By: Christine Olding
When I left the playground at Ida Weller Elementary in 2000, I never thought I’d step foot again on a playground. Being the youngest child in family of three, I never had the joy of playing with younger siblings or going back to my old schools to greet them. When I left that school that hot June day, I never thought I’d see another recess time. I could not have been more wrong.
When getting the news that I’d be at Hamilton STEM Academy, I was overjoyed with the prospect of re-living my jungle gym days. What I did not realize, was things would be drastically different, yet somehow the same.
Within days of my recess duty, I had been climbed, jumped on, and grabbed more times than I can count. With countless questions of “Can I have your hair?” to “Will you give me a piggy back ride?” I was beginning to wonder what exactly I had gotten myself into. At the age of twenty-two, I was already finding myself uttering things such as, “I am way too old for this.” It wasn’t until the second full week of recess duty, that I realized what I had gotten myself into. By that point, the students began to recognize me and look for me during their twenty minutes of play time. Granted, some days are more challenging than others, I have to say, knowing that those students smile when they see me stomping up to the jungle gym in my all too familiar khaki and white, truly makes my day. In my short time there, I have been a princess, a protector from the evil vampire queen, an enemy and a friend. I have taken magical journeys to Strawberry Shortcake’s Ball and been a referee for the most intense races since the 2008 Olympics. I have witnessed tears shed and laughter shared. I have broken up countless fights and given even more high fives filled with encouragement. While looking back on my days at good ol’ Weller, I never realized how much it meant to me to see the same teachers and mentors during recess. It wasn’t until this experience that I truly thought back to the adults that guided me through those times. Though, my recess time now is far different from my recess time in my adolescent years, I still find myself indulging in the same creative and innocent, cleverly thought out games and experiences.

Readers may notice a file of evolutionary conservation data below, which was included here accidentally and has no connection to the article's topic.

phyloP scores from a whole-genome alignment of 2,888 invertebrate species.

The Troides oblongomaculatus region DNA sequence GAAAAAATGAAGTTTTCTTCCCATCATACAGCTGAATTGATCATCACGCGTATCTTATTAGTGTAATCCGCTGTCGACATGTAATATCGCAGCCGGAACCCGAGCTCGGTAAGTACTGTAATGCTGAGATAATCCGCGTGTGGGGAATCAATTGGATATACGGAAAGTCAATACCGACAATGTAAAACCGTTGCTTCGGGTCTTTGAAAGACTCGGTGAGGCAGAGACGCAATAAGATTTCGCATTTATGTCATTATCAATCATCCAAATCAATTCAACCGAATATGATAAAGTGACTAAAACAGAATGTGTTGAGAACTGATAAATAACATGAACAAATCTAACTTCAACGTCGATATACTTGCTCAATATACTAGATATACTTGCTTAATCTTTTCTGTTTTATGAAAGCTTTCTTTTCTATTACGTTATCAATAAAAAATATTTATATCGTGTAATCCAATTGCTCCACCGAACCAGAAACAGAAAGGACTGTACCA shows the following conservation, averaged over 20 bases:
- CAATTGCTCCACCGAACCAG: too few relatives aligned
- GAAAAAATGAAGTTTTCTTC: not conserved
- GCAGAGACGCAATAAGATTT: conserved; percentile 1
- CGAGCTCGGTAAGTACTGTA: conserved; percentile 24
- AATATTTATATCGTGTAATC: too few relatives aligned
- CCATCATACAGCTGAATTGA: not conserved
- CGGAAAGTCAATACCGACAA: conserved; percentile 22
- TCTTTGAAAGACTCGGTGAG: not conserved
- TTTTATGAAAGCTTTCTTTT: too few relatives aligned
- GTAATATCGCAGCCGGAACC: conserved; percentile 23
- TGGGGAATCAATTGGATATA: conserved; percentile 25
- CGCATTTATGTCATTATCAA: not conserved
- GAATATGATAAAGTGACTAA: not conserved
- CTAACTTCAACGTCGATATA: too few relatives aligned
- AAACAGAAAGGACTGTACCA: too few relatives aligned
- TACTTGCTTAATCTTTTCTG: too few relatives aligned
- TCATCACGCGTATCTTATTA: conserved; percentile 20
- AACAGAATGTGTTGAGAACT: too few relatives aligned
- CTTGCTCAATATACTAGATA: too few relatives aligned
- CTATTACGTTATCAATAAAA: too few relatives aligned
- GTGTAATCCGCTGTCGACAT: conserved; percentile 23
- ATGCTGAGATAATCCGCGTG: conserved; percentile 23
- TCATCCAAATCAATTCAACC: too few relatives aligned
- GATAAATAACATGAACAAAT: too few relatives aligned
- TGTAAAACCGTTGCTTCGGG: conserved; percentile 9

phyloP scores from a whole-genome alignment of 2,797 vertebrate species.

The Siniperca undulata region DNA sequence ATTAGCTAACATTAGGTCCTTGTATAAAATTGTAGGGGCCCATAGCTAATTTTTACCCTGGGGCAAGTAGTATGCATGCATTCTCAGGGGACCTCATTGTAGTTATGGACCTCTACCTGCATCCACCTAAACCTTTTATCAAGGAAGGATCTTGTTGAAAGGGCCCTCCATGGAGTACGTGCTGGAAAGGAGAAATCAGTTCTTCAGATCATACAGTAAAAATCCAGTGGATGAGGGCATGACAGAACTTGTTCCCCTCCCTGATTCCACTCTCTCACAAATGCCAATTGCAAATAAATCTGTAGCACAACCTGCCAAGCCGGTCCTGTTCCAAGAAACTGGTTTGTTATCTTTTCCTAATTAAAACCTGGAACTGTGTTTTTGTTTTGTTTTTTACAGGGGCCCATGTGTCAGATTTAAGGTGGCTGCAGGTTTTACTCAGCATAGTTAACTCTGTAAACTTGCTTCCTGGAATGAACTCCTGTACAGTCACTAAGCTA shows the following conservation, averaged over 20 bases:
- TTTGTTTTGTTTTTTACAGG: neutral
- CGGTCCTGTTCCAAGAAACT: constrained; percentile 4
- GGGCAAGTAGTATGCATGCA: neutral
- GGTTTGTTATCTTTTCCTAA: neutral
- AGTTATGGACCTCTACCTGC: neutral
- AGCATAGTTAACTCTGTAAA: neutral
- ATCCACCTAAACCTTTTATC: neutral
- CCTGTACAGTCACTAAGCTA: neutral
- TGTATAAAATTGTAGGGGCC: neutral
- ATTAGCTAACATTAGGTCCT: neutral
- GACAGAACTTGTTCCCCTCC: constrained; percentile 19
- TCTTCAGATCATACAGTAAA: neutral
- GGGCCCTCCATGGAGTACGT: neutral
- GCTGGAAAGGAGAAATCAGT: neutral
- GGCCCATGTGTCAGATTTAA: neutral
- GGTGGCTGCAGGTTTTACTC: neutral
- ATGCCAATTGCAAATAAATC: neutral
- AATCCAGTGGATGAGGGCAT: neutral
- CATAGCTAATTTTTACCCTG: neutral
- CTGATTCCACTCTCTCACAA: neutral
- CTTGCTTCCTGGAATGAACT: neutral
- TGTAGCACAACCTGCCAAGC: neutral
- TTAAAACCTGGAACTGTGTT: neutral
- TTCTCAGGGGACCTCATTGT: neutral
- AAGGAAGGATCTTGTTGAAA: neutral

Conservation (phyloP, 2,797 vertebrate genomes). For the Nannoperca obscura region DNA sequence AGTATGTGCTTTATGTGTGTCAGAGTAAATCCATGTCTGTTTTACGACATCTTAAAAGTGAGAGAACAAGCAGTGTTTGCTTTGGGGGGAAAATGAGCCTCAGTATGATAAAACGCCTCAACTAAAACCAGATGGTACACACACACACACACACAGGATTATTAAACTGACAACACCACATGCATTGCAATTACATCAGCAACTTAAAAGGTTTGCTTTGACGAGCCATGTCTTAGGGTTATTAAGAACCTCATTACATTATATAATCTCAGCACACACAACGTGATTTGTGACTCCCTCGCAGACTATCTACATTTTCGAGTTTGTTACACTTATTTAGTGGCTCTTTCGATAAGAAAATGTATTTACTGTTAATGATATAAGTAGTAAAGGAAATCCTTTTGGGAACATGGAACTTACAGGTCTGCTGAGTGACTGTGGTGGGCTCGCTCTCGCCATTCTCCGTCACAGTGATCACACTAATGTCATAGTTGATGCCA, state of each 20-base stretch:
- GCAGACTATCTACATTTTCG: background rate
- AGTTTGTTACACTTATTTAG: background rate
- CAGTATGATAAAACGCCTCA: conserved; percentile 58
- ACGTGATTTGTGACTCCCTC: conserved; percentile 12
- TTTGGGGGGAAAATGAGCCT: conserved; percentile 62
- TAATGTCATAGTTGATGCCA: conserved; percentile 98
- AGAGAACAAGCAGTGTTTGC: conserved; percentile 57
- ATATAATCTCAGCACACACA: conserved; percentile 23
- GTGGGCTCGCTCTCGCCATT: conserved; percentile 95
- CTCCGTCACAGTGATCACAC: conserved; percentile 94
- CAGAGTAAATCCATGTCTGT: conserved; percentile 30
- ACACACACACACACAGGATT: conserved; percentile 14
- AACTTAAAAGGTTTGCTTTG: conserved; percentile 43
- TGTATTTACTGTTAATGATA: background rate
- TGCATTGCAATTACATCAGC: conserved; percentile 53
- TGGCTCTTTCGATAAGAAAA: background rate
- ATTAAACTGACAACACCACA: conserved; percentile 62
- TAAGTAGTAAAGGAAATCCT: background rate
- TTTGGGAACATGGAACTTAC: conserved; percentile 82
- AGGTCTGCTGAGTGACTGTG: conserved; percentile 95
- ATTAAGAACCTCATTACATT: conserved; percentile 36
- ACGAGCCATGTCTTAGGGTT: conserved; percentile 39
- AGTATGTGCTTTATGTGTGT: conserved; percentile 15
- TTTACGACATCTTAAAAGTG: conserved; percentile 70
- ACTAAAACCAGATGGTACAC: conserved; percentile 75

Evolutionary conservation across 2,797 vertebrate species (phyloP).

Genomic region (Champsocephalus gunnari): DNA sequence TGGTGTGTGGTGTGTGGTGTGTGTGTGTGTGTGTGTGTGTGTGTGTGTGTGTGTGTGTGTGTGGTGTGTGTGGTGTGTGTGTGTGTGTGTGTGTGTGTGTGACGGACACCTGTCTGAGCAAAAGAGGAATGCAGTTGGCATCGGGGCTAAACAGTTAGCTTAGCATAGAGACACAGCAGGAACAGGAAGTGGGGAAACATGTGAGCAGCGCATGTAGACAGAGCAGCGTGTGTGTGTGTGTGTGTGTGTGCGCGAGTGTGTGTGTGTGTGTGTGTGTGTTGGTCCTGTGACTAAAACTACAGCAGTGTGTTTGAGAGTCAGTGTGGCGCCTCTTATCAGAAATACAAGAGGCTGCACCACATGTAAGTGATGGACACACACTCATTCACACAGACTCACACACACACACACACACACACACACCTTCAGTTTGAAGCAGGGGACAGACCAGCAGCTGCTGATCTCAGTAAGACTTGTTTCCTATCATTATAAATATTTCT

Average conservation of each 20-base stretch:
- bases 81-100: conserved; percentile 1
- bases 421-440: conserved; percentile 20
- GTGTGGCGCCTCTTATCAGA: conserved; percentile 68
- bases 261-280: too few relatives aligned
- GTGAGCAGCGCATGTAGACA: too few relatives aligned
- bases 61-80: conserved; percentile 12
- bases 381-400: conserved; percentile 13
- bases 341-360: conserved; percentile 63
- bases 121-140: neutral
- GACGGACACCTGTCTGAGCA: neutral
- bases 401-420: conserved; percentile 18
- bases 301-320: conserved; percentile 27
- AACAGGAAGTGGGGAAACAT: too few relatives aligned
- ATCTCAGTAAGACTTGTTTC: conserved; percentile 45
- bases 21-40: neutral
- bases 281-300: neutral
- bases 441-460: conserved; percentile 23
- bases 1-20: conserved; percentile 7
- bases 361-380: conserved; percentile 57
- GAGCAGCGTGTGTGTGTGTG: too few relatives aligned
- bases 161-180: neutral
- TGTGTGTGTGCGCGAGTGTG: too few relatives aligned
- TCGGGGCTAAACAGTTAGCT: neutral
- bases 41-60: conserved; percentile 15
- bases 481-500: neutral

Sometimes life drops down in a spot you’d never thought you’d revisit. Even though, at first, it may seem challenging and you may feel like you can’t do it again, you must realize that there is a reason you are there. There is a reason that your presence is needed to relive those moments of your past. Take each of those moments and live them to their fullest potential.
Each day I lace up my Timberlands , I picture little eight year old Christine strapping on her light up shoes, and I remember why I was dropped back down to revisit my jungle gym days.
By: Melissa Santiago
Week 1 in schools: check. I’m officially in love with Weinland Park Elementary and its entire student body. From the clingy kindergarteners to the attitude-infused fifth graders, every day I walk through the halls I become more attached. My absolute favorite part of each day though is clearly recess. You might think it’s because I get a break from the frustrations of tutoring or because it’s just plain fun, but there’s a lot more to it than that.
BOOP. That’s the sound of the recess bell in case you were wondering. If you didn’t recognize it, that’s probably because you’re about my age or older and when you were in school the bell was an actual bell that rang and not an electronic beeping noise over an intercom…but anyway, I digress. This week I went to recess 19 times (yes, 19 times) and these are some of my observations.
Recess is a time for crying…because you got stung by a bee, because your best friend was talking about you behind your back, because you fell off the monkey bars, or because you have to sit on the wall and watch everybody else play in recess since you didn’t turn in your math homework…again.
Recess is for bending rules…because how can you say no to a first grader who’s begging you to throw them the ball but doesn’t have a corner in four square?
Recess is for laughing…because Miss Patrice leads “get loose”, a famous City Year icebreaker, to save a City Year from a tickle attack, because you’re the victim of that tickle attack, or because you’re the one doing the tickling…